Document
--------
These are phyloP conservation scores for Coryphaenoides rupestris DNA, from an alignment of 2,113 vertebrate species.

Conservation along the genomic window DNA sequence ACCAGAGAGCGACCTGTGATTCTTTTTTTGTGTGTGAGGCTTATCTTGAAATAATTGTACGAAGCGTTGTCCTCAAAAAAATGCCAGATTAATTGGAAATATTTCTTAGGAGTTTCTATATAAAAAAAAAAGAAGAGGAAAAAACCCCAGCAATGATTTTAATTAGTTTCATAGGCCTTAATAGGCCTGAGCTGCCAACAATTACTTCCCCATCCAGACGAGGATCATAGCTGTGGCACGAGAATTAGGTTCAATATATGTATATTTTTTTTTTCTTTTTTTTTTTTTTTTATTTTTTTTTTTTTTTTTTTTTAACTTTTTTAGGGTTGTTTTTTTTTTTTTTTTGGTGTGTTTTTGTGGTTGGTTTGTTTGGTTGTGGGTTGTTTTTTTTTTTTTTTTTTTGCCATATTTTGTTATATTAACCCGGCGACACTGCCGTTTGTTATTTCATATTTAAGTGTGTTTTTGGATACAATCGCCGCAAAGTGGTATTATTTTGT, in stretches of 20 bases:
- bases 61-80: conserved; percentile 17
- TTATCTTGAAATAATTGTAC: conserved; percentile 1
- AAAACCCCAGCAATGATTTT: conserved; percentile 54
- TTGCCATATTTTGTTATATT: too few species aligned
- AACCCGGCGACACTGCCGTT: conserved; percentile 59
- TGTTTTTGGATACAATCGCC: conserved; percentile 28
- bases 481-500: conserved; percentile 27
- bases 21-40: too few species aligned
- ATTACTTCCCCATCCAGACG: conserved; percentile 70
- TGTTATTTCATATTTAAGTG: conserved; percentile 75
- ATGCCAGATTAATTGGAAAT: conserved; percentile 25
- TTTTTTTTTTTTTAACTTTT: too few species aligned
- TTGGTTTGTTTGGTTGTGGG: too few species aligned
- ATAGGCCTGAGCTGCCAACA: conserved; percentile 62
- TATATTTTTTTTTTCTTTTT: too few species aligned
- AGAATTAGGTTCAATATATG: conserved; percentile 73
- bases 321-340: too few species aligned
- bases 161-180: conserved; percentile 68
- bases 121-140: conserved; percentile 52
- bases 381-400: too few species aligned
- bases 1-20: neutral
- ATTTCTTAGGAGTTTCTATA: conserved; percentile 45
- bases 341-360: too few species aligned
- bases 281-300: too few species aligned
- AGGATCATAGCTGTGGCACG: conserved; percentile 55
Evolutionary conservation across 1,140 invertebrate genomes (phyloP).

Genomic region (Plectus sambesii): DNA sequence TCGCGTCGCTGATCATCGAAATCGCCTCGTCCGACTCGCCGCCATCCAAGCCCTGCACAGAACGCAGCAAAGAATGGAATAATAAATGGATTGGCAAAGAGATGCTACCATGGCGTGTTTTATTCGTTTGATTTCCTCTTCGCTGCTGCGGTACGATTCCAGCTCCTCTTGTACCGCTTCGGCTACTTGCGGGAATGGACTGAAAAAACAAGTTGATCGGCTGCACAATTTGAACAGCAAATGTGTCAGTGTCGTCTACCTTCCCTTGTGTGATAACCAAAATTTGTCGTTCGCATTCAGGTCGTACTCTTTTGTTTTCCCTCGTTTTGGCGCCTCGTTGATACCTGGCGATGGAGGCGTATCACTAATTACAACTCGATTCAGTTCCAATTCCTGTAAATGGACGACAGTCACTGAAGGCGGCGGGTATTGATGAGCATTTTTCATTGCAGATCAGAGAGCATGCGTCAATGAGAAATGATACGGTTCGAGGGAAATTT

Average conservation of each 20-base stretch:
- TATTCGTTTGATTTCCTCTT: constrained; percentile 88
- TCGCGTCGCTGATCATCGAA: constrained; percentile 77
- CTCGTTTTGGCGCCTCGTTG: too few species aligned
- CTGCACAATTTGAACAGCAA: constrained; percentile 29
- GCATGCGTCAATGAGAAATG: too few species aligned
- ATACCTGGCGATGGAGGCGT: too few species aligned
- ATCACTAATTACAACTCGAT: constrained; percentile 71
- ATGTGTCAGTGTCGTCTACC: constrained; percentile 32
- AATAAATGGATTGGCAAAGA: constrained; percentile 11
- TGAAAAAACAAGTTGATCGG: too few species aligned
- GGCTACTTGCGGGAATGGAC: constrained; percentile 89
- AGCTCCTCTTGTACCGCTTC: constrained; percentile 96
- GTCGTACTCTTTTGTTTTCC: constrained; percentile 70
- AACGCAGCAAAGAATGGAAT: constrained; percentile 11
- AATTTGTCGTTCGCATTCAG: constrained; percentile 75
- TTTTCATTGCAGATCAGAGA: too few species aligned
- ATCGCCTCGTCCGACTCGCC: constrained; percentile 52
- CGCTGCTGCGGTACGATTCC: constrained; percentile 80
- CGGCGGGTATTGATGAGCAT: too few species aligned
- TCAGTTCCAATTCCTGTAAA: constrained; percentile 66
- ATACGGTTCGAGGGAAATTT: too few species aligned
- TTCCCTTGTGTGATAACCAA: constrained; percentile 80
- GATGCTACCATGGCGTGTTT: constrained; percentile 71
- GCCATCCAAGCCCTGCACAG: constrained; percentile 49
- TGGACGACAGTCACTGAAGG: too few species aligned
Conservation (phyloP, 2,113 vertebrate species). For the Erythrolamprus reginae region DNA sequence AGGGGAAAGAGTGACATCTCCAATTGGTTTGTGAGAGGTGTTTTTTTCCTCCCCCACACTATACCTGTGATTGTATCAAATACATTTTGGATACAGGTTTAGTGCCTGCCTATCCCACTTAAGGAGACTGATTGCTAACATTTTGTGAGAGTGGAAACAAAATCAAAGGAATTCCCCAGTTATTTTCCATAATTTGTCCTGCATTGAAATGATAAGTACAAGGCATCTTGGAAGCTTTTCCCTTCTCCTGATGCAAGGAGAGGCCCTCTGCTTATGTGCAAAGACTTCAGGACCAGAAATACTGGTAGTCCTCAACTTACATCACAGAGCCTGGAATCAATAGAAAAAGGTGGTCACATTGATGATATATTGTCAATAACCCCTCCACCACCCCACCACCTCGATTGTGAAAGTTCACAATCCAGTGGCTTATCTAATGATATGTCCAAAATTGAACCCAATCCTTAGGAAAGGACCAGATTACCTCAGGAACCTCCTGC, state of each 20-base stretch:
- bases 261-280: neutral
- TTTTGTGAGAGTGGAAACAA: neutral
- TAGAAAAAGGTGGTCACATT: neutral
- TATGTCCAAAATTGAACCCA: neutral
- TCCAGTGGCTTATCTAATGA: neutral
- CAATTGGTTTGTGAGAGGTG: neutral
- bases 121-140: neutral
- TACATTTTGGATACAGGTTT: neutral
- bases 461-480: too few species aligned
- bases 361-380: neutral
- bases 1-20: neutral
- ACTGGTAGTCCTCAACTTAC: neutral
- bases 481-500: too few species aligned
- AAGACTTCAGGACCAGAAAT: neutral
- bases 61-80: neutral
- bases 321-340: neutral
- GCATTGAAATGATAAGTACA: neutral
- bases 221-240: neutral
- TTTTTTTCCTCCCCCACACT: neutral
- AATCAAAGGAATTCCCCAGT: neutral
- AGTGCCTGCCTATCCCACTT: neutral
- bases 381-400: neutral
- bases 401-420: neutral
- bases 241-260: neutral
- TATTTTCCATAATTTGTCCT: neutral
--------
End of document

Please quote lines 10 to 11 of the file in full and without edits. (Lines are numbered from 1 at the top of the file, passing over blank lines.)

- bases 21-40: too few species aligned
- ATTACTTCCCCATCCAGACG: conserved; percentile 70